Collen leads the discussion

Collen leads the discussion

Daily afternoon debrief with the trainers

Daily afternoon debrief with the trainers

As staff we are excited to see many of the participants growing in their abilities to tell Bible stories.  After each course they are becoming more effective as they go back and share their stories in the village.  During this course nine participants had the opportunity to “student teach” part of the class material.  They were pared with seasoned trainers who coached them, gave them pointers, and helped out when they found it difficult.

At the end of each teaching day, all the trainers and whoever had taught during the day gathered together for a time of debrief to see what went well and what needed to be changed.  Debrief is always a good time to connect as a team and figure out how to prepare for the days ahead.  Some of these participants will have the opportunity to become trainers after the final course is completed in January 2017.  Some of them seemed very natural standing in front of fifty people teaching.  What a blessing that could be, to have incoming trainers with these gifts!  Mentoring is one way that OBS works to train up new workers to continue to help carry this work into more parts of the Sepik and Papua New Guinea.  We look forward to seeing how God will use these trainers in the future.

angel-shepherds-dramaPray for the participants and trainers as they go back and share these stories in their village.  Christmas will soon be approaching and this may be the first time some of these groups hear the Christmas story in their own language.  As they share the stories surrounding Jesus’ death and resurrection, pray that God’s Word will impact lives and people will come to know Christ as Savior.  Isaiah 55:10-11 promises us that “As the rain and the snow come down from heaven, and do not return to it without watering the earth…so is my word that goes out from my mouth: it will not return to me empty.” (NIV)

The Bigger Picture

Some of the crowd looks on at the dedication.

Some of the crowd looks on at the dedication.

Last week was an exciting time for the Urat people of the East Sepik province. They had been waiting nearly forty years for God’s Word to come in their heart language. Three different missionary families or singles have been part of the program over the decades, along with PNG co-translators David, Enoch, and others. July 30 was the big day. Hundreds from the surrounding communities as well as nearly forty visitors from outside the language area came to witness the event. Commercial flights from the US, Finland, Thailand, and various parts of PNG, as well as two SIL Kodiaks from Ukarumpa carried the visitors to Wewak. Then everyone boarded a large PMV (public motor vehicle) and two other rental trucks to make the six hour drive over pretty rough roads. We were very grateful that the roads were dry or there would have been additional challenges.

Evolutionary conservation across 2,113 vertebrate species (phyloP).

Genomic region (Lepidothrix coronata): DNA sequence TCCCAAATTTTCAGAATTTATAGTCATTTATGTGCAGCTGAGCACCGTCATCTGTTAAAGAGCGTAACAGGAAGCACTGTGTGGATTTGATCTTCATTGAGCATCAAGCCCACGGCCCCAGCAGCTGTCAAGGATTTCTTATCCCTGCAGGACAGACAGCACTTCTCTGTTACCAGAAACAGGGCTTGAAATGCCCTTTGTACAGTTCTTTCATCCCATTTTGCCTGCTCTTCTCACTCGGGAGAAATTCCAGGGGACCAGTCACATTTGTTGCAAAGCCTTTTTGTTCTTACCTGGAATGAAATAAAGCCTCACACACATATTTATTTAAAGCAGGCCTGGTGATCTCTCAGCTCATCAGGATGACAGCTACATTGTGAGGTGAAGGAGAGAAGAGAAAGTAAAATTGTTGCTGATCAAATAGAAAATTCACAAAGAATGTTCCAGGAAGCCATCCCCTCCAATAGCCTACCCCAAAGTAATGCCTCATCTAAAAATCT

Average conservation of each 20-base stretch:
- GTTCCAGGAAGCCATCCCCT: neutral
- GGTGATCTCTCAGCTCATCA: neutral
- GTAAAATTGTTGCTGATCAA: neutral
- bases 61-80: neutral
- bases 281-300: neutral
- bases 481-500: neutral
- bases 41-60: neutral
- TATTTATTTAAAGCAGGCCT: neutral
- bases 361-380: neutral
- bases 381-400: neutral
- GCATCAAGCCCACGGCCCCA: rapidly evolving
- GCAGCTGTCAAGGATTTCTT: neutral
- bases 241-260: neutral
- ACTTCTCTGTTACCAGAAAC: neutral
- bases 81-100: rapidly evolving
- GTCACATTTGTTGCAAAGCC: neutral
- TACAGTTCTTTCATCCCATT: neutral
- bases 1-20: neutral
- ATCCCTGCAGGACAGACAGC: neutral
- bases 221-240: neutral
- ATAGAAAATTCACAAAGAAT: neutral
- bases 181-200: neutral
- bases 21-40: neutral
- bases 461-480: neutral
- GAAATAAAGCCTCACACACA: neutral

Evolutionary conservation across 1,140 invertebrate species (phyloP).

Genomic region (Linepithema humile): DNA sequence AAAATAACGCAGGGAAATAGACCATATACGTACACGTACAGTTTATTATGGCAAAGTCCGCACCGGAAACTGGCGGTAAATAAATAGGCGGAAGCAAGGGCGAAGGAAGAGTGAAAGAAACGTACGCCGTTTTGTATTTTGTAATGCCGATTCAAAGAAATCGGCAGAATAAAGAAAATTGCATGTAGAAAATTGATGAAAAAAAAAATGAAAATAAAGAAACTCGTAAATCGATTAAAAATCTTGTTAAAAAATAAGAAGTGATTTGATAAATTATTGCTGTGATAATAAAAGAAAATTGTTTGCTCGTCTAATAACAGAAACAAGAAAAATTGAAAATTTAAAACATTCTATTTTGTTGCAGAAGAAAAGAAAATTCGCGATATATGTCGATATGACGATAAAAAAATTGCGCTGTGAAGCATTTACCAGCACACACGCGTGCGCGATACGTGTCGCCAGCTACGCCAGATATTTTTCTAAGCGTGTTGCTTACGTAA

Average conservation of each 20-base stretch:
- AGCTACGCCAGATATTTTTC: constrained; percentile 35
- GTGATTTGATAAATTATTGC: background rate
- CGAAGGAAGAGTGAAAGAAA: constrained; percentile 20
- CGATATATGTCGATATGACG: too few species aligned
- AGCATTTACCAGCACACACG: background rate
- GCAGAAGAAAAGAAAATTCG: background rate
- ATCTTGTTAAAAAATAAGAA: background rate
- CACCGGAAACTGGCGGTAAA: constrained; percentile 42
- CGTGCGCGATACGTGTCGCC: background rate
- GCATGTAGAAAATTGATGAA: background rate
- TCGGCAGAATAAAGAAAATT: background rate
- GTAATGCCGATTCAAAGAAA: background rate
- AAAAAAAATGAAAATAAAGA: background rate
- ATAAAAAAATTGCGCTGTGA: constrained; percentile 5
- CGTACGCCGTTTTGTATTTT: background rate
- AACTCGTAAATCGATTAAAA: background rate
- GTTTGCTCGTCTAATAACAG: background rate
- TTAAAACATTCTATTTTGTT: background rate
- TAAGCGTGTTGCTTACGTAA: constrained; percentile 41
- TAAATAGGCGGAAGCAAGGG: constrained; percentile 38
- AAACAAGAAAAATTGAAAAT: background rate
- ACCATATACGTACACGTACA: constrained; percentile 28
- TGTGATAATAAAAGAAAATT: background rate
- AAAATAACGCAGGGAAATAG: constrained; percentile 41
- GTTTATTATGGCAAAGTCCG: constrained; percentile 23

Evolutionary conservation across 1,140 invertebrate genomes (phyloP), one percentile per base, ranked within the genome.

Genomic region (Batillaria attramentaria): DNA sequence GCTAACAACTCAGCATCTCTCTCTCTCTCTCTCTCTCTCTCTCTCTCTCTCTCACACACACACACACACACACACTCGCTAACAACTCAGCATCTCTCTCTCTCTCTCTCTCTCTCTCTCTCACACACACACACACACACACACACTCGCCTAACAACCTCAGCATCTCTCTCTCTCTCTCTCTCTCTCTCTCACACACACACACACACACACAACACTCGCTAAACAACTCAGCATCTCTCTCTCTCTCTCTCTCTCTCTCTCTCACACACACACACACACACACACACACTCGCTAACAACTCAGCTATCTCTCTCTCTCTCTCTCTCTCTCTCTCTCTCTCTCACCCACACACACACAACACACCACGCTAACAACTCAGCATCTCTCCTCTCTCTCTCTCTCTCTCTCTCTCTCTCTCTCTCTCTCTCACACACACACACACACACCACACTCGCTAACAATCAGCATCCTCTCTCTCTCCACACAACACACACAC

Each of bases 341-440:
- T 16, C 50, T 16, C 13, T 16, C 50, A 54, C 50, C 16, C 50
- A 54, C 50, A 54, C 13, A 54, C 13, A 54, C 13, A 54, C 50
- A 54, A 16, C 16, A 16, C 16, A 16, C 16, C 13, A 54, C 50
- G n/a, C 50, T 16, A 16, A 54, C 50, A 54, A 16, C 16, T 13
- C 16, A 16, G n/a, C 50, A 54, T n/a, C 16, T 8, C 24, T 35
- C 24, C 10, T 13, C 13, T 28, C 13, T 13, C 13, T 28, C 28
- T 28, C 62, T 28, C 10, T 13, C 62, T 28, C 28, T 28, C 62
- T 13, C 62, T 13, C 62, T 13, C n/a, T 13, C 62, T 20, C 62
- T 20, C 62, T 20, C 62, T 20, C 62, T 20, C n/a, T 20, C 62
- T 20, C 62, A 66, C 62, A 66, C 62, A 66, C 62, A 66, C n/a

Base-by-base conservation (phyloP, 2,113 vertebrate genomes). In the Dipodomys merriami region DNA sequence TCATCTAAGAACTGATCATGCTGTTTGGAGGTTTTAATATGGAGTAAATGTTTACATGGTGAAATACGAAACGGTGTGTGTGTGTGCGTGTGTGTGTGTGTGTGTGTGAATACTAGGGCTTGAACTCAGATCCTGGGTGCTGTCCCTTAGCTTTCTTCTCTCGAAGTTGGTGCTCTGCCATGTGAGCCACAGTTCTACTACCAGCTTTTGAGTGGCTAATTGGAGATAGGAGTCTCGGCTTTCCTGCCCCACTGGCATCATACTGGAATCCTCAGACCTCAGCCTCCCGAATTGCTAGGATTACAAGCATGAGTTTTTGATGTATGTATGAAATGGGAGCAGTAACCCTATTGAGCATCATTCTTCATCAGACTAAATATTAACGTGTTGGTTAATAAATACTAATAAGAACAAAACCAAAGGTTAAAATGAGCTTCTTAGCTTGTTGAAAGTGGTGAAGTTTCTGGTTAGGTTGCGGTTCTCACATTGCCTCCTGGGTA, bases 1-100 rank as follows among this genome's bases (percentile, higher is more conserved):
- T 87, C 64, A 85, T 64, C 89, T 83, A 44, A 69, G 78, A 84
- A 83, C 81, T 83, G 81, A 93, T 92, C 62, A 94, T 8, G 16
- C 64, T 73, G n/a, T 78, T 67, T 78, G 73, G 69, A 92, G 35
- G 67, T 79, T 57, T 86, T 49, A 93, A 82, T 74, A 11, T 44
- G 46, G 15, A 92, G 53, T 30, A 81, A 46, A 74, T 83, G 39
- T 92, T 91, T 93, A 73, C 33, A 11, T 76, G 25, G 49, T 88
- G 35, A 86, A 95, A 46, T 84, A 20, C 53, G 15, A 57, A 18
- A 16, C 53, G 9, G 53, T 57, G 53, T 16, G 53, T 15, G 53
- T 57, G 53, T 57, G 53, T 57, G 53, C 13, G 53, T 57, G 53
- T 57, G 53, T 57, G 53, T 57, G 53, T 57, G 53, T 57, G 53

Singsing group that led the procession

Singsing group that led the procession

Bibles carried in a traditional limbum bag

Bibles carried in a traditional limbum bag

In the beginning, the sky was fairly overcast giving the crowd a respite from the heat. The event began with a singsing group leading the procession to the grandstand area. Behind the singsing group and in front of the visitors were five women from various denominations carrying traditional bags holding some of the newly printed New Testaments. After arriving at the grandstand area, the visitors were shown to their respective seats and everyone settled in to enjoy the ceremony. Many speeches by denominational leaders, mission representatives, community leaders, and translation committee personnel challenged the people to take God’s Word and read it in their homes and churches.

Pastors praying over the Bibles

Pastors praying over the Bibles

The communities were also challenged to work as a team, whether in their villages or across denominations. Two of our experienced Oral Bible Storytelling (OBS) trainers come from the Urat language group. They shared a drama about the man who was paralyzed and his four friends picked him up and carried him to meet Jesus. Upon realizing they couldn’t get him near Jesus, they made a hole in the roof and let their friend down in front of Jesus. Jesus then healed the man. However, had the four men not worked together, the cripple would have never gotten to see Jesus. As believers from a variety of denominations, part of what needs to be seen by the outside world, is unity amongst them. After the speeches, there was a time of laying hands on the Bibles and praying over them by the pastors in the area.

All of the languages that the SPES project is working with have translated Scripture in an oral format, not in a written form like the Urat language. We have already begun to see the effects of God’s talk making a difference in their lives. Pray that people will hunger to read God’s Word for themselves. As they experience God’s Word in a way that communicates clearly to them, it can truly change their lives and the lives of others in their communities.

Through sickness, hardship, pain and struggles, it has been worth it all. To God be the glory, great things He hath done!